What are the right gestures to adopt once your fetish cosmetics are finished? Recycling them, giving them a second life and reducing their impact on the planet: an eco-guide to follow to be at the cutting edge of cosmetics with a clear conscience.
How to recycle your beauty products?
What to do with your glass jars?
Most serums, foundations and other star products are wrapped in glass packaging. This material is easy to collect, since after having taken full advantage of the cream of the moment, the jar is carefully cleaned before being put in with the glass to be recycled. To make sure you can do the right thing, you should choose cosmetics with containers made of sustainable materials from the outset. Note that nail polish is not yet designed to be recycled, even though it is made of glass.
The eco-friendly gesture? Since 2010, Sephora, for example, has been recovering empty perfume bottles for recycling, and offers a 20% discount on your next olfactory purchase. Seven years after a pioneering initiative, more than one million perfume bottles have been collected and recycled, equivalent to 53 tonnes of CO2 saved.
What to do with your plastic tubes?
Plastic containers account for the vast majority of the cosmetics industry and not all of them can be reused. Easy to decipher thanks to the pictograms stamped on the back and the Möbius loop – which contains a significant number on the recycling tape – The two most common to spot are Polyethylene Terephthalate, indicated on the Möbius loop N°1 PET and High Density Polyethylene, HDPE N°2, are easily recyclable. To give these products a second life, always empty and well cleaned, bottles of shampoo or body fluids should be placed in the special plastic bin. However, for those equipped with a pump, this cannot be recycled, simply remove it and throw it in the household waste before putting the bottle in the yellow bin.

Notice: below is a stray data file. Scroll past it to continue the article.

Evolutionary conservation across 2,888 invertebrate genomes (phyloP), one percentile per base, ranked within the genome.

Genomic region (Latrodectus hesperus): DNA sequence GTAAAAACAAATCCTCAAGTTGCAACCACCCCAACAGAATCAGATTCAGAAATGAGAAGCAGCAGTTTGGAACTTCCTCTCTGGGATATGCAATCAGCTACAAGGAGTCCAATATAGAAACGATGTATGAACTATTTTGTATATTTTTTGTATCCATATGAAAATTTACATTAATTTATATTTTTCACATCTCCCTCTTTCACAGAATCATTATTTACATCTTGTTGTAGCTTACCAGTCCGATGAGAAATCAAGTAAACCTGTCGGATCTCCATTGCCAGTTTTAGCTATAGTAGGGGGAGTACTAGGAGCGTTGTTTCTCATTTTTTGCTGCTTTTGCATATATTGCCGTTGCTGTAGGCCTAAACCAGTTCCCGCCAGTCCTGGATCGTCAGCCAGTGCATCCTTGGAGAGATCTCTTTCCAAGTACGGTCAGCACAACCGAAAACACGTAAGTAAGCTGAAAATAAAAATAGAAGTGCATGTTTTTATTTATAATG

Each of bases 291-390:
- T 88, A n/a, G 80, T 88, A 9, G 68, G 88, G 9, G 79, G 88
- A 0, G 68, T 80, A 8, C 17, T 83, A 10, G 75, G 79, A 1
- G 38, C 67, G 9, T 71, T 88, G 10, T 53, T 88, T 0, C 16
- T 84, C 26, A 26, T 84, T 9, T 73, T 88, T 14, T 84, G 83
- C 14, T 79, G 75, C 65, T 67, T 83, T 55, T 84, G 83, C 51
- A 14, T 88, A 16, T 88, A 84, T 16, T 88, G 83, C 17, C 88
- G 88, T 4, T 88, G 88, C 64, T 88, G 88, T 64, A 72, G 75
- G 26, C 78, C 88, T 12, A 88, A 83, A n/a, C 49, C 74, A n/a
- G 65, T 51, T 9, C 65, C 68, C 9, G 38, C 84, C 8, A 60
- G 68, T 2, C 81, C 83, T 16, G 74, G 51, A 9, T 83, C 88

The eco-friendly gesture? Today, plastic tracking is being launched both by consumers and by brands that need to adapt to current requirements. To minimise the influx of non-recyclable materials and especially single-use packaging, new innovations are emerging: vegetable-based plastic. This alternative to oil and conventional plastic is made from sugar cane residues. A choice to be favoured, because in addition to reducing CO2 emissions during manufacturing by more than half, vegetable plastic is slightly better quality than recycled plastic.
What about other materials?
Concerning our fetish hairsprays and hairsprays to increase the volume tenfold… Banco! Aluminium aerosols are also collected by placing them directly in the yellow bin. Editor’s tip? In order to be able to recycle your cosmetics as well as possible, it is essential to check the components of the products as not all aerosols are eligible. Other favourite objects in our bathroom are small electronics, which are more difficult to transform. Once they run out of use, you drop off your cleaning brush or straightener at a specialised collection point so that the parts can be sorted and reused.